Dominoes, rubber ducks, toy trucks, children’s play blocks, wooden nickels, billiards balls, and hundreds of Scrabble pieces. These are among the many vintage objects, toys, and board game pieces Boston-based artist Peter Thibeault has collected over the years and used to design intricate art pieces that take various forms—from sculptures to collages.
“Pop culture is one of my go-to places for inspiration,” says Thibeault, adjunct professor in the College of Arts, Media and Design.
Photos by Matthew Modoono/Northeastern University
An impressive selection of his work—of which geometric shapes and color schemes are common traits—are display at Gallery 360, in a show titled “Poke Fun Play Fare.” The show runs until mid-October; an opening reception is scheduled for Thursday, Sept. 14, 4:30-6:30 p.m.
Thibeault brings his many talents and interests—furniture builder, former comic book publisher, frequent flea market visitor—to his work, and he describes the show as a retrospective. “It’s been a long time since I’ve had a one-person show,” he says.”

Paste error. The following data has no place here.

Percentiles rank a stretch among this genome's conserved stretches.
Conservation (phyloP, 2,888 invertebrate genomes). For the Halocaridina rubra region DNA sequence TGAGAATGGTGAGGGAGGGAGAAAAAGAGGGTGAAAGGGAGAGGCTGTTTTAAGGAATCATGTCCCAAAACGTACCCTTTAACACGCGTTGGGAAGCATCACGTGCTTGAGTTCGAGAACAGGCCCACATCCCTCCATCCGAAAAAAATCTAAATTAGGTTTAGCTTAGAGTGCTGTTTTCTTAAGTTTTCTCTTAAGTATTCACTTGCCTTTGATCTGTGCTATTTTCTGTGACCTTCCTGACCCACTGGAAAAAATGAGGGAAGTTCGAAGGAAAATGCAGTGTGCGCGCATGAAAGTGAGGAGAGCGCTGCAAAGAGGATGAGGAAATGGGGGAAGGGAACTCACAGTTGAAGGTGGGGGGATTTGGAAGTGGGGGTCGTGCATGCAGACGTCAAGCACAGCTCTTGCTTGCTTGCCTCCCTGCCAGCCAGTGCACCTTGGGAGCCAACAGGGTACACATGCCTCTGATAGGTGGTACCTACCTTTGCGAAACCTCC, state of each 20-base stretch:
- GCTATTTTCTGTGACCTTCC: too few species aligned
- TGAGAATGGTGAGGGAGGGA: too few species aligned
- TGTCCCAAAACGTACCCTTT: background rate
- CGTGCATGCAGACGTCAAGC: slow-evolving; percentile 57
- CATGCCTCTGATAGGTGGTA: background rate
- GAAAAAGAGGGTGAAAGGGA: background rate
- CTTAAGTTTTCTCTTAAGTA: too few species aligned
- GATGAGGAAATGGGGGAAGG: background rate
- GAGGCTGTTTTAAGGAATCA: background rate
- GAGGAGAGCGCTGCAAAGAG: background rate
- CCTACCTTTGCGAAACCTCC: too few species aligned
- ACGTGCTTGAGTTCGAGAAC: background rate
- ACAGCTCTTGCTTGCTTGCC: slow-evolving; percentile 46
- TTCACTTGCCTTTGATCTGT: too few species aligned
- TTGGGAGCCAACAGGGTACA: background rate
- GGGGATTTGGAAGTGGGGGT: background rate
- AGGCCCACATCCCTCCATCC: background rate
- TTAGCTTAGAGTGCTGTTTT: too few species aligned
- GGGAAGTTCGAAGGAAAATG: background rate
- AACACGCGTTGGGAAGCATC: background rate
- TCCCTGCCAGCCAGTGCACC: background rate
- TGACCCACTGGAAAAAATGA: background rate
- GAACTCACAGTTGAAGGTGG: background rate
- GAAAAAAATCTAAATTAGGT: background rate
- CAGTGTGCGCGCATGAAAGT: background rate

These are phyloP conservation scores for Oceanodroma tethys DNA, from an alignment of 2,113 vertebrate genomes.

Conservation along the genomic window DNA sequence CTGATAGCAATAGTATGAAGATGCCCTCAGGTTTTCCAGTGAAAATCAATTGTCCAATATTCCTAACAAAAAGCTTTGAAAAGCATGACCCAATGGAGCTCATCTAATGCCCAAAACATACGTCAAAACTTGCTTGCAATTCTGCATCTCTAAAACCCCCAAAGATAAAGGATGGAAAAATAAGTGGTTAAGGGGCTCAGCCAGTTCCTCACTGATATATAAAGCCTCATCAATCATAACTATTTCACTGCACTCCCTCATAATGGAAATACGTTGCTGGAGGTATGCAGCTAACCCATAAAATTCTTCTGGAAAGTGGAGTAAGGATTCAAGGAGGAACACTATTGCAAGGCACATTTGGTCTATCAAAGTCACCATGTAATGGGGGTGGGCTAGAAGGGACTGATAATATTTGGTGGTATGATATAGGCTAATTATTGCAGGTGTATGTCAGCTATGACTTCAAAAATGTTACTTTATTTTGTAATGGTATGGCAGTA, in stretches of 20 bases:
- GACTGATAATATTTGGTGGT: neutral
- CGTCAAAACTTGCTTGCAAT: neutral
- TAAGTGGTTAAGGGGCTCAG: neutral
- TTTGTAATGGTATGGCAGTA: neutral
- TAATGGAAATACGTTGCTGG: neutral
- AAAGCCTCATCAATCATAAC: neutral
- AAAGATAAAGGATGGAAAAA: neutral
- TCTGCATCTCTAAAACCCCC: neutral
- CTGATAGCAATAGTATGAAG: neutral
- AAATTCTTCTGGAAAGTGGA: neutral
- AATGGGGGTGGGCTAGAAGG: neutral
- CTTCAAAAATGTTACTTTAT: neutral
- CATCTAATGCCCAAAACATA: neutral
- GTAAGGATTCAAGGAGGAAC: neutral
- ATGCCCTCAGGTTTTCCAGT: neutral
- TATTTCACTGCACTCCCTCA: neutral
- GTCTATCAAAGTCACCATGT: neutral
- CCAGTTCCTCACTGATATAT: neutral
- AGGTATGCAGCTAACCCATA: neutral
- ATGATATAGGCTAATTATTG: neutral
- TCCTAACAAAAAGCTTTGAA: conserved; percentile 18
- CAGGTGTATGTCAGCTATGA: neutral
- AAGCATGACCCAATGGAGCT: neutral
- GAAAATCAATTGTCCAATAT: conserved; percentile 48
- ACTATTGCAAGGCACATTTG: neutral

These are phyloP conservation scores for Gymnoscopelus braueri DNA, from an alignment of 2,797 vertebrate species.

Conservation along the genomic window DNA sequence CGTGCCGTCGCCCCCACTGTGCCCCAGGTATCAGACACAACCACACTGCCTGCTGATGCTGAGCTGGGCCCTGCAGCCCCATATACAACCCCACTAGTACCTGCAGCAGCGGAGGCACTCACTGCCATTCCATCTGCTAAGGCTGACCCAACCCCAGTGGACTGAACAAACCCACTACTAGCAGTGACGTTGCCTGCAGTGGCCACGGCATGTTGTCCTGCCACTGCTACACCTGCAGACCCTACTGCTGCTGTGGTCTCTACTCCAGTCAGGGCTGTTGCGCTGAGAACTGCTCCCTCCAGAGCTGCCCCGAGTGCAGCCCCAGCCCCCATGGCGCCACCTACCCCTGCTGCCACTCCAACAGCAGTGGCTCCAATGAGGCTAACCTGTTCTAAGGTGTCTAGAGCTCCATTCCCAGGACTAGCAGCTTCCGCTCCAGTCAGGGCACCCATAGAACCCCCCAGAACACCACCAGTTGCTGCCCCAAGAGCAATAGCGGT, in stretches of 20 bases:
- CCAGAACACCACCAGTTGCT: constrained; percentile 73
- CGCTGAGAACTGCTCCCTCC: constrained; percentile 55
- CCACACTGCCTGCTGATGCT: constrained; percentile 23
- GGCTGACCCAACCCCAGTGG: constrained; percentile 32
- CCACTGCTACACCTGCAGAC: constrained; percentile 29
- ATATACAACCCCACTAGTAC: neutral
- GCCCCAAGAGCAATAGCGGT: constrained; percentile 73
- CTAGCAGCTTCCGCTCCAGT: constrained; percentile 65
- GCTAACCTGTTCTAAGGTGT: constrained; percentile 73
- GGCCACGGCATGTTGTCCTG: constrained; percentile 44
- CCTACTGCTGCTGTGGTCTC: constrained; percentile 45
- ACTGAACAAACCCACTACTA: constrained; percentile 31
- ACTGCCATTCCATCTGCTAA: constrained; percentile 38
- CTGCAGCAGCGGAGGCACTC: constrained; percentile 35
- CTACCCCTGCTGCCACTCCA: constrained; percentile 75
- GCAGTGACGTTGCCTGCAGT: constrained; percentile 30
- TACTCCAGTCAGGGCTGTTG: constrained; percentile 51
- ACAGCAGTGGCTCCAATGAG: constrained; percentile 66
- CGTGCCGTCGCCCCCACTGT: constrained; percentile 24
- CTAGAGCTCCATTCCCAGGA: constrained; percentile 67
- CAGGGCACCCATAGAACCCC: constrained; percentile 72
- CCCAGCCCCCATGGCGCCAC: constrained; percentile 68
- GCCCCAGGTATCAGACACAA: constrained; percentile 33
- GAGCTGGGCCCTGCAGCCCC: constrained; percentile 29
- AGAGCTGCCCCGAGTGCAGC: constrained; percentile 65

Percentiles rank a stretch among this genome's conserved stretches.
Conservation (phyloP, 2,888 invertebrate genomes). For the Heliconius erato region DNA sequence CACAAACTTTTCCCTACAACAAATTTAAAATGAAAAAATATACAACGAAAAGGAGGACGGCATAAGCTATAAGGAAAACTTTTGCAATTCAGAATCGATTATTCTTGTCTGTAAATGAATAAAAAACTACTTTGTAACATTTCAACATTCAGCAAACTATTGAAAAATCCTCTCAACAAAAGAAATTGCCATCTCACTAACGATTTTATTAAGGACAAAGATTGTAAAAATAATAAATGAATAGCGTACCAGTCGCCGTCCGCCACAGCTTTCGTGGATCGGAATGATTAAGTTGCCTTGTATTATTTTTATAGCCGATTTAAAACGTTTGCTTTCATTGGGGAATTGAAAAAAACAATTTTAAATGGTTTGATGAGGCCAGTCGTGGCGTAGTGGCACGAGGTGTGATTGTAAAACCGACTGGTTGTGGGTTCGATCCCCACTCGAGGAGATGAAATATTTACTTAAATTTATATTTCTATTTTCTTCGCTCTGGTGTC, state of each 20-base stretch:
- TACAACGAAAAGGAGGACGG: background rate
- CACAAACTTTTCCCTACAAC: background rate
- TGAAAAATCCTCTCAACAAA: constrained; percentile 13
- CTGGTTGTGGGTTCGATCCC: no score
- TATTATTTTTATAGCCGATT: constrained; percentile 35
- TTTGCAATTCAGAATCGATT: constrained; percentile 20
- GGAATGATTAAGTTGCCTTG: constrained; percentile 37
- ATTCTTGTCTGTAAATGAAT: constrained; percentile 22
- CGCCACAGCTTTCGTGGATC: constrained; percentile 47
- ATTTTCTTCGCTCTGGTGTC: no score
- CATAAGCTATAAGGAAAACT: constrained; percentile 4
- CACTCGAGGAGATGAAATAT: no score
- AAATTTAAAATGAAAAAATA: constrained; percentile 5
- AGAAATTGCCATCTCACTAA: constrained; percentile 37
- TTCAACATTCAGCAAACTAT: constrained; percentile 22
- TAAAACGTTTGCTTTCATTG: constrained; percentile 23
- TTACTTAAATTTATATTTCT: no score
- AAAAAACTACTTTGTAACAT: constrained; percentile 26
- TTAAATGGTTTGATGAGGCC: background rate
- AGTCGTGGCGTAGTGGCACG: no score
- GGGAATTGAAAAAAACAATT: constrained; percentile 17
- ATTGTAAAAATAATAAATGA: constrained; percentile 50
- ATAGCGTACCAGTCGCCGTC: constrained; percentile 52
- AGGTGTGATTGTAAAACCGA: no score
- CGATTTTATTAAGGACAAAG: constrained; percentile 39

The centerpiece of the exhibit, which Thibeault created this year specifically for the Gallery 360 show, is game wheel that you might see and think you’ve wandered into a carnival. He used 790 poker chips as well as dice, images from vintage comic books, and other pieces to create the elaborate wheel, titled, “Wheel of Misfortune – A Kenophobic View,” the latter part of the title referring to the fear of open or empty spaces. “I wanted a hybrid of all the work I do: assemblage, drawing, collages, and sculpture,” Thibeault says of the wheel.
The show also features two 10-foot-high towers covered top to bottom in hundreds of Scrabble pieces. Thibeault estimates he has some 50,000 to 60,000 Scrabble pieces in his studio, which he received when he was doing some work for Hasbro years ago. Many of his pieces include callbacks to art history, and some of the titles of his work incorporate playful puns, such as “Cubie Doobie Doo” (a cube sculpture) and “Milk Made” (a piece that features milk bottle covers dating back to the 1950s.
Visitors can also discover other hidden gems sprinkled throughout the show, such as a piece that includes 99 $1 bills and another featuring a 3-D printed model of Thibeault at about one-eighteenth in scale.
Thibeault hopes visitors enjoy the show, puns, art history references, and all. But he’s hesitant to say what he thinks they should take away from the exhibit.
“One of the things I teach my students is that when they go to a museum, dissect when you hear and see,” he says. “The trend today is for visitors to read the wall text about a piece, but I push my students to figure out for themselves what they think the art is saying.”